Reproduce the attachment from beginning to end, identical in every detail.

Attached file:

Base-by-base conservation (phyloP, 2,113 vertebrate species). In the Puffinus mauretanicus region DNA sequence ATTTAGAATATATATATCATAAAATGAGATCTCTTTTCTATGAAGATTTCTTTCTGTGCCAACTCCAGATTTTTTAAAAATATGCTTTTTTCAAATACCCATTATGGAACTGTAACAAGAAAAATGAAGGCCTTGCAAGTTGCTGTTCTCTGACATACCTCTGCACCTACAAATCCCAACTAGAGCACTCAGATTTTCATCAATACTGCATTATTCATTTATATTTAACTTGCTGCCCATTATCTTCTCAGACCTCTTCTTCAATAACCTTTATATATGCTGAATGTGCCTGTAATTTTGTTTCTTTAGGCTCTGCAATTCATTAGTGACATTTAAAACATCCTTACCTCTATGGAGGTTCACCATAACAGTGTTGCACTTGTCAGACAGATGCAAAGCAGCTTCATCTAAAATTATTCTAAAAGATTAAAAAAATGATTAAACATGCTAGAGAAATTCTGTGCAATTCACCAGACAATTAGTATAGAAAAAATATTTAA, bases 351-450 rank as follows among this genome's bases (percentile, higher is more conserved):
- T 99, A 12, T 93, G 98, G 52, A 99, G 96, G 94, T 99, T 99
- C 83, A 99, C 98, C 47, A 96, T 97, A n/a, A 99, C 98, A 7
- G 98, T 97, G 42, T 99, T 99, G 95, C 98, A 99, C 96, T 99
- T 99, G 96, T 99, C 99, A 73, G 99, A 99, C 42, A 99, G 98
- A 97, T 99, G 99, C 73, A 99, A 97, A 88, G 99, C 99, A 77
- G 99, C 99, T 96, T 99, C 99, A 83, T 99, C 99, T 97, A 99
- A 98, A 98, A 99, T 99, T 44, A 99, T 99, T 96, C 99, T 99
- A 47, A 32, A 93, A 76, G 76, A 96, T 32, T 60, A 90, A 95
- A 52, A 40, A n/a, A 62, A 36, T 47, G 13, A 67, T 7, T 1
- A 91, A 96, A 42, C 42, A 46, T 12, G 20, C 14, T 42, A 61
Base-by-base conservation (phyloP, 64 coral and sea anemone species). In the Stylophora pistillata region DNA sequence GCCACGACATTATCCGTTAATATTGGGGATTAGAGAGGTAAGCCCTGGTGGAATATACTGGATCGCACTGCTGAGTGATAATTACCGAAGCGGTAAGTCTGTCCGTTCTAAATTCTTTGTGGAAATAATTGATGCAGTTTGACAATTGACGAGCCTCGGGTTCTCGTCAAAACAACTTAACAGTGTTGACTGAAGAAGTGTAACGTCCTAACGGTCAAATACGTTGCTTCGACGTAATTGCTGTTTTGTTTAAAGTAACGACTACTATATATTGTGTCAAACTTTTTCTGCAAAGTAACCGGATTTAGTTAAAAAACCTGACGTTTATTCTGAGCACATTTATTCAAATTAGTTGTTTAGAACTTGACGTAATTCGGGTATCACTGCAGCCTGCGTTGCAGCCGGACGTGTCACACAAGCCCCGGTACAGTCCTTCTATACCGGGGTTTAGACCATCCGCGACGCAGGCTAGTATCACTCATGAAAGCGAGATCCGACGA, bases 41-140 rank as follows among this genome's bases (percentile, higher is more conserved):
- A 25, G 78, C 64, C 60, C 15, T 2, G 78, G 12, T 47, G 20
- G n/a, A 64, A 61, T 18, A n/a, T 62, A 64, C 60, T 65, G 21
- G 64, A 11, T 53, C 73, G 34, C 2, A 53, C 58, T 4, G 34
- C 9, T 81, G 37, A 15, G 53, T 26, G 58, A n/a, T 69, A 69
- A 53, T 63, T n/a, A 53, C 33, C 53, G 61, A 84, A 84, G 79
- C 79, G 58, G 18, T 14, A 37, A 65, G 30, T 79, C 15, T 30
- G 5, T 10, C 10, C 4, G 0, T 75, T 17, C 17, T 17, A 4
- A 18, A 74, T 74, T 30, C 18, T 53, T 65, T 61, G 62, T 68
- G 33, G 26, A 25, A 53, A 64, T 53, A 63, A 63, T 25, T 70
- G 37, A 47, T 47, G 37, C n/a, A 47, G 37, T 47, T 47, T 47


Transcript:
Base-by-base conservation (phyloP, 2,113 vertebrate species). In the Puffinus mauretanicus region DNA sequence ATTTAGAATATATATATCATAAAATGAGATCTCTTTTCTATGAAGATTTCTTTCTGTGCCAACTCCAGATTTTTTAAAAATATGCTTTTTTCAAATACCCATTATGGAACTGTAACAAGAAAAATGAAGGCCTTGCAAGTTGCTGTTCTCTGACATACCTCTGCACCTACAAATCCCAACTAGAGCACTCAGATTTTCATCAATACTGCATTATTCATTTATATTTAACTTGCTGCCCATTATCTTCTCAGACCTCTTCTTCAATAACCTTTATATATGCTGAATGTGCCTGTAATTTTGTTTCTTTAGGCTCTGCAATTCATTAGTGACATTTAAAACATCCTTACCTCTATGGAGGTTCACCATAACAGTGTTGCACTTGTCAGACAGATGCAAAGCAGCTTCATCTAAAATTATTCTAAAAGATTAAAAAAATGATTAAACATGCTAGAGAAATTCTGTGCAATTCACCAGACAATTAGTATAGAAAAAATATTTAA, bases 351-450 rank as follows among this genome's bases (percentile, higher is more conserved):
- T 99, A 12, T 93, G 98, G 52, A 99, G 96, G 94, T 99, T 99
- C 83, A 99, C 98, C 47, A 96, T 97, A n/a, A 99, C 98, A 7
- G 98, T 97, G 42, T 99, T 99, G 95, C 98, A 99, C 96, T 99
- T 99, G 96, T 99, C 99, A 73, G 99, A 99, C 42, A 99, G 98
- A 97, T 99, G 99, C 73, A 99, A 97, A 88, G 99, C 99, A 77
- G 99, C 99, T 96, T 99, C 99, A 83, T 99, C 99, T 97, A 99
- A 98, A 98, A 99, T 99, T 44, A 99, T 99, T 96, C 99, T 99
- A 47, A 32, A 93, A 76, G 76, A 96, T 32, T 60, A 90, A 95
- A 52, A 40, A n/a, A 62, A 36, T 47, G 13, A 67, T 7, T 1
- A 91, A 96, A 42, C 42, A 46, T 12, G 20, C 14, T 42, A 61
Base-by-base conservation (phyloP, 64 coral and sea anemone species). In the Stylophora pistillata region DNA sequence GCCACGACATTATCCGTTAATATTGGGGATTAGAGAGGTAAGCCCTGGTGGAATATACTGGATCGCACTGCTGAGTGATAATTACCGAAGCGGTAAGTCTGTCCGTTCTAAATTCTTTGTGGAAATAATTGATGCAGTTTGACAATTGACGAGCCTCGGGTTCTCGTCAAAACAACTTAACAGTGTTGACTGAAGAAGTGTAACGTCCTAACGGTCAAATACGTTGCTTCGACGTAATTGCTGTTTTGTTTAAAGTAACGACTACTATATATTGTGTCAAACTTTTTCTGCAAAGTAACCGGATTTAGTTAAAAAACCTGACGTTTATTCTGAGCACATTTATTCAAATTAGTTGTTTAGAACTTGACGTAATTCGGGTATCACTGCAGCCTGCGTTGCAGCCGGACGTGTCACACAAGCCCCGGTACAGTCCTTCTATACCGGGGTTTAGACCATCCGCGACGCAGGCTAGTATCACTCATGAAAGCGAGATCCGACGA, bases 41-140 rank as follows among this genome's bases (percentile, higher is more conserved):
- A 25, G 78, C 64, C 60, C 15, T 2, G 78, G 12, T 47, G 20
- G n/a, A 64, A 61, T 18, A n/a, T 62, A 64, C 60, T 65, G 21
- G 64, A 11, T 53, C 73, G 34, C 2, A 53, C 58, T 4, G 34
- C 9, T 81, G 37, A 15, G 53, T 26, G 58, A n/a, T 69, A 69
- A 53, T 63, T n/a, A 53, C 33, C 53, G 61, A 84, A 84, G 79
- C 79, G 58, G 18, T 14, A 37, A 65, G 30, T 79, C 15, T 30
- G 5, T 10, C 10, C 4, G 0, T 75, T 17, C 17, T 17, A 4
- A 18, A 74, T 74, T 30, C 18, T 53, T 65, T 61, G 62, T 68
- G 33, G 26, A 25, A 53, A 64, T 53, A 63, A 63, T 25, T 70
- G 37, A 47, T 47, G 37, C n/a, A 47, G 37, T 47, T 47, T 47